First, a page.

26 July 2022

The risk of large rockslides at the port of Skagway in Alaska

Posted by Dave Petley

The risk of large rockslides at the port of Skagway in Alaska

Skagway is a small borough in Alaska with a population in the 2020 census of 1,240 people. In the summer months it becomes a key tourist destination – according to Wikipedia it attracts over a million visitors per year, with the vast majority arriving on cruise ships.  The port also processes iron ore mined from within the hinterland.  Thus, the port, shown in the Google Earth image below, is of critical importance to the region.

Google Earth image of the port at Skagway.

Google Earth image of the port at Skagway.


As the image above shows, one section of the port abuts a steep rockslope, which is about 220 m high.  This section provides mooring for large cruise ships.  In 2017 two rockslides occurred on this slope – indeed, the scar of one of these events can be seen in the image above.  In June 2022 a further rockslide occurred, causing a cruise ship to divert.

The port authority is the White Pass and Yukon Railroad. The local authority, the Municipality of Skagway, has commissioned an initial inspection of the slope by Shannon and Wilson, geotechnical consultants.  Admirably, their initial assessment has been published online and is discussed in a recent article by KTOO.  It does not make easy reading.

Included in the report is the image below, showing the slope and the recent rockslides, and providing a decent context for the hazards posed by failures from the slope:-

The potentially hazardous rockslope at Skagway in Alaska.

The potentially hazardous rockslope at Skagway in Alaska. Image from a report by Shannon and Wilson.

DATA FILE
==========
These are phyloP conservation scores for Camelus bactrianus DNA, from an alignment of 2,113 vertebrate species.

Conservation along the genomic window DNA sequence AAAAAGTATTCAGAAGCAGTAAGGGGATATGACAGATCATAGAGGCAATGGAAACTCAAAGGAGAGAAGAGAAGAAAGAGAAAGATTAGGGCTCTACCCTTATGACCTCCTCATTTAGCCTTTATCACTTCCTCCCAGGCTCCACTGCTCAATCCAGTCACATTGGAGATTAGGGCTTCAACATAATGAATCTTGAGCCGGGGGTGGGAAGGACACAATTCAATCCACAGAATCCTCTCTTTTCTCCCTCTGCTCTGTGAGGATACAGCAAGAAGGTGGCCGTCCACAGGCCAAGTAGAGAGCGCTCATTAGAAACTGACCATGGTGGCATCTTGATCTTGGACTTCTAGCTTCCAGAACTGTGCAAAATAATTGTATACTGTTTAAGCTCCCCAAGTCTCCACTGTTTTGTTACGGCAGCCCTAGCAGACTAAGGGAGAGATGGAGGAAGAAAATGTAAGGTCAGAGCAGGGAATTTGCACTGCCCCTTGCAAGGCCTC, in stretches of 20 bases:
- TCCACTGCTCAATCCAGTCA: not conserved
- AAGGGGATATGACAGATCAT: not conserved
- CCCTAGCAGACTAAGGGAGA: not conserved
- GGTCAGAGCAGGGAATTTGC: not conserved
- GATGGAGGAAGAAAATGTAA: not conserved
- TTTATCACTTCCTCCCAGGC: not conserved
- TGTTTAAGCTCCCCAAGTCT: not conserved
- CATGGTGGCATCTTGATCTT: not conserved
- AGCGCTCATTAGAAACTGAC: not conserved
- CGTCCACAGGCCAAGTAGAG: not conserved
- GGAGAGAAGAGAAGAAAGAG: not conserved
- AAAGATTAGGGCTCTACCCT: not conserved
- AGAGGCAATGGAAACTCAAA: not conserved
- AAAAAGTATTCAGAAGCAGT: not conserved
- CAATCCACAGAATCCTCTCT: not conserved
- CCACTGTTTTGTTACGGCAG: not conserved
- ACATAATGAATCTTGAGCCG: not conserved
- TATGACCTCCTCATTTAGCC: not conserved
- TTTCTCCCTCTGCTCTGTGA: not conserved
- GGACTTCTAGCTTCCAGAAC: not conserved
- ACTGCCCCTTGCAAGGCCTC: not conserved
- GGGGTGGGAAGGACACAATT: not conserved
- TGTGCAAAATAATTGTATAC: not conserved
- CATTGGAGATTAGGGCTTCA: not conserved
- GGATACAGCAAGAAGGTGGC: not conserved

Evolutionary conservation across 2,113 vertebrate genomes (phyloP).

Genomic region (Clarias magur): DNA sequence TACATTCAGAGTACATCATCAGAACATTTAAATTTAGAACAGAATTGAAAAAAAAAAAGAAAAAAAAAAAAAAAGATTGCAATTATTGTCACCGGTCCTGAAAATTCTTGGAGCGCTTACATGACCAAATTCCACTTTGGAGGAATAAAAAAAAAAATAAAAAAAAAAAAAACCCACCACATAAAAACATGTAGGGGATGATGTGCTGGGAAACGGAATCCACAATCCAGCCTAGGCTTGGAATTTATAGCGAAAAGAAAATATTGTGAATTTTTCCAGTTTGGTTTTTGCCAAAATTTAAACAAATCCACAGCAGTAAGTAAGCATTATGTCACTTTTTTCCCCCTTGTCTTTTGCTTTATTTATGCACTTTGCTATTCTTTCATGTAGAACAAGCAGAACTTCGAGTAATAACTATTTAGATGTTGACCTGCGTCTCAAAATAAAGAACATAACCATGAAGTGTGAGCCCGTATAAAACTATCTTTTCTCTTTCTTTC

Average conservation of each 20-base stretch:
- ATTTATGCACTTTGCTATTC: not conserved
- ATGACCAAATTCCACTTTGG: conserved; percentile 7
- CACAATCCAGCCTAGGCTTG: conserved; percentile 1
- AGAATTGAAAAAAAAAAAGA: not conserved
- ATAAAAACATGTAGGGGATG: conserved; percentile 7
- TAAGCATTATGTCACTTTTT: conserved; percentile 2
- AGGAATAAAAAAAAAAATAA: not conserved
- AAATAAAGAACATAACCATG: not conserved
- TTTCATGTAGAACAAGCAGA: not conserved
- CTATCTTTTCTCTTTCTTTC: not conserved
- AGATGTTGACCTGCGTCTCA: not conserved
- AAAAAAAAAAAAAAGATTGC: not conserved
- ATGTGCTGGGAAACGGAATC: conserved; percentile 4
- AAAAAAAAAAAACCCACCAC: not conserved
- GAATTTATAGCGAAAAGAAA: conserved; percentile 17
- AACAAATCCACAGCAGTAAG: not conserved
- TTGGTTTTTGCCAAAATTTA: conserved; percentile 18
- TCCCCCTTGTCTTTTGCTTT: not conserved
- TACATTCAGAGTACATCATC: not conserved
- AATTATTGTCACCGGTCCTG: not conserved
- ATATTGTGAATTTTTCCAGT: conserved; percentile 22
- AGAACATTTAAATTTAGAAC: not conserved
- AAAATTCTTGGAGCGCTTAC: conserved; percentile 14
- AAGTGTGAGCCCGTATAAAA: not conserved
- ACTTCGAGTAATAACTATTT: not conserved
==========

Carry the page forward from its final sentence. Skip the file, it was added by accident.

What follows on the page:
There are some really interesting observations in the report:

  • The slope shows evidence of past failures, including scars and debris piles;
  • The larger of the two 2017 failures (the North Slide in the image above) came from an area high on the slope that underwent toppling failure.  There is a large mass on the slope that is at risk of further collapse;
  • An extensometer installed in this mass after 2017 has shows an average movement rate of about 40 mm per year.  Recently this has increased to about 65 mm per year.

The consultants conclude that this part of the port at Skagway is at risk from a largescale rockslope failure form the mass at the top of the North Slide:

Given our onsite observations, reported historic movement of the slide mass, and the apparent increase in movement rates measured by the instrumentation, we believe that there is a significant risk associated with complete failure of this feature. It is our opinion that the slide mass will eventually fail and the consequences of such failure will be catastrophic in nature with significant risks to life and property. The timing of such a failure is difficult to predict but accelerating movement rates suggest that the failure event is approaching.

The consultants recommend major engineering works to mitigate the risk in the long term.  In the short term they recommend the installation of a warning system and evacuation plan.

The long term measures to protect the cruise port at Skagway are likely to be a significant financial burden for small community.  There is an interesting interview on the Alaska Public Radio website with Reba Hylton from the Skagway Assembly, which highlights that there are ongoing discussions regarding responsibility for the works (the rockslope might be on municipal land).  Meanwhile, additional measures have been put in place to protect port users.